The Japanese have stated for decades their hostility to the presence of American military bases but this trend accelerated in the last 20 years, often provoked by crimes committed by US military units, by disturbance with the impact of jets training especially during the night, and more generally the Okinawans have a sentiment of being invaded against their will. Last but not least, some question the posture of the foreign army dispatch on Japanese territory for missions that are not related to the defense and protection of the archipelago as seen with the station of Marines units.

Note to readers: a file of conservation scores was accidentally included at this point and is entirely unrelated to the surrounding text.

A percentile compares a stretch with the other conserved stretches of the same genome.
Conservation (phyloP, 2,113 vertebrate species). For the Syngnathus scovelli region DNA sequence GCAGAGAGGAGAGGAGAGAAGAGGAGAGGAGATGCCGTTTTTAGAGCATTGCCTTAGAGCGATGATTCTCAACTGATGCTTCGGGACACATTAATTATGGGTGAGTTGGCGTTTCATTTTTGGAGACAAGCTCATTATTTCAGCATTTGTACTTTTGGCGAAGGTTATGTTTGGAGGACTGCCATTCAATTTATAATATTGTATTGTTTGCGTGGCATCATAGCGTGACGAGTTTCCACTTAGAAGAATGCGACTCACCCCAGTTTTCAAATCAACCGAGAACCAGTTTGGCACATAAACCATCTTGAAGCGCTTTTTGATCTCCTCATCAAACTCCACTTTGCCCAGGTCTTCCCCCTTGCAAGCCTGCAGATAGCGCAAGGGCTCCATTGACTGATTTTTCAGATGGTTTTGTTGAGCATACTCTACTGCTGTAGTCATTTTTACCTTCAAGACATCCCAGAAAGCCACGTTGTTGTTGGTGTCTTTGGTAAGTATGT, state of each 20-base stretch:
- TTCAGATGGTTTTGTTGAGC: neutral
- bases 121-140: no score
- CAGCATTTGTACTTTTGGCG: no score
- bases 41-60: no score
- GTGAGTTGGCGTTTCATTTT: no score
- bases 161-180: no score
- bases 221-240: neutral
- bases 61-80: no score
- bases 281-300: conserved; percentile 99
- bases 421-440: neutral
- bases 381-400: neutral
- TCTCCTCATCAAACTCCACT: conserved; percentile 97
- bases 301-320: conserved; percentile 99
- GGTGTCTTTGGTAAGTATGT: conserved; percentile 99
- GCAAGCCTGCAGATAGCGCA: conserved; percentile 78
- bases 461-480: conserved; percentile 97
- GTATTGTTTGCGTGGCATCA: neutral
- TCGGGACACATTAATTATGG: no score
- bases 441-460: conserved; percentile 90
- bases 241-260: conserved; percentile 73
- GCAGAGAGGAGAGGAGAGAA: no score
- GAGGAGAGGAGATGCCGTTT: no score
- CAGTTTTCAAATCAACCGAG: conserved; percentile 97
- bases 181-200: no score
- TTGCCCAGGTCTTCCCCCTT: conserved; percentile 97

Therefore the relocation of Futenma to Henoko bay is one of the hottest topics today. Main question on the agenda for the locals is: Does Japan need these Marines units who are based in Okinawa while their targets have been Afghanistan or Iraq wars, as it was Vietnam in the 60's and 70's? Japanese have shown their contempt to such policies and already answered: No. But the US-backed successive governments since LDP ruling and nowadays with the Kan Maehara administration-- the latter being regarded locally as a DPJ hawk and closely associates to the US military industrial complex-- have not answered to the desire of the population and the oppositions of locals, an entity made of citizens and ordinary islanders.